NAY - Non Alcoholic - Q&A

NAY is a yeast selected for producing non-alcoholic (<0.5% ABV) beers. 

For the answers to most of your non-alcoholic beer brewing with NAY questions, refer to our Guide to Making Non Alcoholic Beers Through Fermentation

See below for more Q&A: 

What is the standard pitching rate of NAY and non-alcoholic yeasts? 

For our NAY, we use a standard pitching rate of 10 million cells / mL, independent of wort strength. We've found that a lower pitch rate yields less consistent results, even though this is an "overpitch" by the old rule of thumb (e.g. 1 Mcell/mL/degP). 

Can I do cell counts of NAY using a hemocytometer? 

You can count NAY cells on a microscope. Note that the cells are apiculate, meaning they are shaped like lemons or bowling pins rather than the spherical yeast cells you may be used to counting. We have heard of some inconsistent results with methylene blue and NAY, we recommend Erythrosin B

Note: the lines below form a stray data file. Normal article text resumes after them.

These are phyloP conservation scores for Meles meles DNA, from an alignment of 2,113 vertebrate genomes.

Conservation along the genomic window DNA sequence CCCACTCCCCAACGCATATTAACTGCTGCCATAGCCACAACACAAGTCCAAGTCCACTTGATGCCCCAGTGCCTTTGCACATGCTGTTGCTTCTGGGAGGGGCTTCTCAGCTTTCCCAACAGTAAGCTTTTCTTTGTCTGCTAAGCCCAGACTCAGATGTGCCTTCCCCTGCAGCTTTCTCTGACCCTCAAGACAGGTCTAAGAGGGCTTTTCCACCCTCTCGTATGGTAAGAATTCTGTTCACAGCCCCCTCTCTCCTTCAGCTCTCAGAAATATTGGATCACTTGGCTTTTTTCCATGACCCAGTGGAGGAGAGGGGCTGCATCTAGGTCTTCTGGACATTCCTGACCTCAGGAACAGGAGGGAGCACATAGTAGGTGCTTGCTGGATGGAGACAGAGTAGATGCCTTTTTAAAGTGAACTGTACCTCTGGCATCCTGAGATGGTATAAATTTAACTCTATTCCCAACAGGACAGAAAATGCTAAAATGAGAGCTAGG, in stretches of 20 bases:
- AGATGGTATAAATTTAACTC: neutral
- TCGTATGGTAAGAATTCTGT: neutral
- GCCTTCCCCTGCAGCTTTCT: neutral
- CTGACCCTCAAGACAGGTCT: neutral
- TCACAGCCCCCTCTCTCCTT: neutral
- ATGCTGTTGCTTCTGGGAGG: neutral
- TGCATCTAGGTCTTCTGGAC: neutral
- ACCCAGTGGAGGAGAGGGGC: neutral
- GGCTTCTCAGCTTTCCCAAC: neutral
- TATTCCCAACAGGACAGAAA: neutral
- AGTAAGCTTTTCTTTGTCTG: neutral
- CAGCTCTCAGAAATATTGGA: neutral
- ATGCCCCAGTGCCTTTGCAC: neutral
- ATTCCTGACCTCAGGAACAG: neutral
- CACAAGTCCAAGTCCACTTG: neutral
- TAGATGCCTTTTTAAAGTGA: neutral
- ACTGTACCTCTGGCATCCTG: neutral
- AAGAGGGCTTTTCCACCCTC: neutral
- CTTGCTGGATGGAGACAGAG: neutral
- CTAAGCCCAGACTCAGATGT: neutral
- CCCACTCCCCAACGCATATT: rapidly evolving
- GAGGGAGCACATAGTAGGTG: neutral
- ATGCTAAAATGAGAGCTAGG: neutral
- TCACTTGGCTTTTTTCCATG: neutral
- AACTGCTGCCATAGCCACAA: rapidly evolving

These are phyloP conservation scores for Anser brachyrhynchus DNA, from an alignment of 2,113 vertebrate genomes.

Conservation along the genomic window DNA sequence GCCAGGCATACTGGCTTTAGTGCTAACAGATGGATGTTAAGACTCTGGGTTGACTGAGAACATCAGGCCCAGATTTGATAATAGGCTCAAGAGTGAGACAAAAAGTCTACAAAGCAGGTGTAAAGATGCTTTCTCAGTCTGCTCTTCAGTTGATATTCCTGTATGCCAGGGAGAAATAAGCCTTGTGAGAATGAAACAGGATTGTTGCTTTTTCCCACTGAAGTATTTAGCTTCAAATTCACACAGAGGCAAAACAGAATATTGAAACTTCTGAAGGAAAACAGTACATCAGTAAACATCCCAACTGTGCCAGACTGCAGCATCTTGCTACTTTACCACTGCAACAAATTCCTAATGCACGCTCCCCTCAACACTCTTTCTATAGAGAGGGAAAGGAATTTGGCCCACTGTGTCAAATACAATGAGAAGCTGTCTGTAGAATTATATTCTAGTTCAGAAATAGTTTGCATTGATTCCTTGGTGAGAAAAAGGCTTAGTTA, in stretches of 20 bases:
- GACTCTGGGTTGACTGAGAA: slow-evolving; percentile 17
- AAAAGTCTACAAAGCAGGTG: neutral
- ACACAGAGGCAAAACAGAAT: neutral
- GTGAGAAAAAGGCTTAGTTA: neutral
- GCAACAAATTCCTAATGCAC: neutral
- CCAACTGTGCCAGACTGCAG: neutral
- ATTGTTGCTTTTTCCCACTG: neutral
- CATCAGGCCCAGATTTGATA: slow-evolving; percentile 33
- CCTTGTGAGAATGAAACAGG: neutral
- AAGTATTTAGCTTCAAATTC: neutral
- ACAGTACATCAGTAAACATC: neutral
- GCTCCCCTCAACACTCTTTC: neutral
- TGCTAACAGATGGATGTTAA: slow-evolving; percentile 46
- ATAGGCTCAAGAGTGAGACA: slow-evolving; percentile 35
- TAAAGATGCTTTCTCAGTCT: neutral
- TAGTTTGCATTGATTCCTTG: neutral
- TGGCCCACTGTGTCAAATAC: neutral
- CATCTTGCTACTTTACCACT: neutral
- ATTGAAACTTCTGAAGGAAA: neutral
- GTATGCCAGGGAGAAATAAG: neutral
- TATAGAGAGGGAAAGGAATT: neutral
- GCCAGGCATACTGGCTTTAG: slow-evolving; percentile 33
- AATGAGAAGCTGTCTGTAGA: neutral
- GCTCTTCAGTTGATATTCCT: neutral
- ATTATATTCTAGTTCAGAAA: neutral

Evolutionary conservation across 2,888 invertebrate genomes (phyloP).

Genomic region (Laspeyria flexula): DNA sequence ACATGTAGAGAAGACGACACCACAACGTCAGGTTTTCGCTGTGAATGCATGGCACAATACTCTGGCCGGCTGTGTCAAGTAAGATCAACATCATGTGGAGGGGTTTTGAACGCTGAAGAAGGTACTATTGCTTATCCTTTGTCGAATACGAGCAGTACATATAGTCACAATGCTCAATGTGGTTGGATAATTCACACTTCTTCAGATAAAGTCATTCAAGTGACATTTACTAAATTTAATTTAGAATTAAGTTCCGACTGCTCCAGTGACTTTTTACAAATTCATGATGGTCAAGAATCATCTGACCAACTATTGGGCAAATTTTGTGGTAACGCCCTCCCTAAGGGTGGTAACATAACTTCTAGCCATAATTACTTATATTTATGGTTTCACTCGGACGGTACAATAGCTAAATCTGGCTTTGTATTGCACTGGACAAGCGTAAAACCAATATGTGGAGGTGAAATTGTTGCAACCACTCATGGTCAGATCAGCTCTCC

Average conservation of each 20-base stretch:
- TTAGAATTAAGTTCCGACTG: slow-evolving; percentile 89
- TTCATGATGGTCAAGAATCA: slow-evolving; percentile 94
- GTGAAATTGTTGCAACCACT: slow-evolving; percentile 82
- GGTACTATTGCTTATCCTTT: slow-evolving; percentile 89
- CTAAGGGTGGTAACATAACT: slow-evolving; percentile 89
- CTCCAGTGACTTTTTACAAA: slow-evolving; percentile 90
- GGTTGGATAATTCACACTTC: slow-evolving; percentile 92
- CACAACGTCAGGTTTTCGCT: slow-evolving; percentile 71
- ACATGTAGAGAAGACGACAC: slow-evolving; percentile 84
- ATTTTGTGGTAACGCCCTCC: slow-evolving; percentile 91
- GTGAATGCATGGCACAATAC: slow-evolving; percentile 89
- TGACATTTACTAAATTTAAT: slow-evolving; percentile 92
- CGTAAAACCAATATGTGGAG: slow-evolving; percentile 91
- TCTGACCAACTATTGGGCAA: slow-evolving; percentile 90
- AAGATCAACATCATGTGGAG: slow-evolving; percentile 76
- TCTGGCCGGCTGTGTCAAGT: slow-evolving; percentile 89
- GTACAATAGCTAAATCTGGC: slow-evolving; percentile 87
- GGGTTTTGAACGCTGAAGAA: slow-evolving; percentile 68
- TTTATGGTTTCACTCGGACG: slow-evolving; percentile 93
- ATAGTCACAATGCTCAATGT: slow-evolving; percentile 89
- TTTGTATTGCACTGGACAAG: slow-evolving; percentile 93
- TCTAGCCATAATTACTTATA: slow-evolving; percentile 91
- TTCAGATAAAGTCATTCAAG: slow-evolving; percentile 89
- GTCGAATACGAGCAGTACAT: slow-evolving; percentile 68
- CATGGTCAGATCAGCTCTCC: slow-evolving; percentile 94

Can I use NAY to ferment a sour wort? 

NAY is tolerant to acidic conditions as low as 3.0 pH so it should have no problem with pre-soured wort to make NA sour beers. However, note that you can also produce a non-alcoholic sour using Lactobacillus brevis alone - check our out Guide linked above for more information. 

Can I use NAY to make a non-alcoholic cider or wine?

NAY is not suited to the goal of producing a non-alcoholic cider or wine. It is maltose-negative but not fructose or glucose-negative, which are the dominant sugars in cider and wine musts. As a result it will produce alcohol in these environments, creating a cider/wine over 0.5% ABV (up to 4-5% ABV). If you want to make a non-alcoholic product based on grape or cider juice, we recommend investigating membrane de alcoholization technology.

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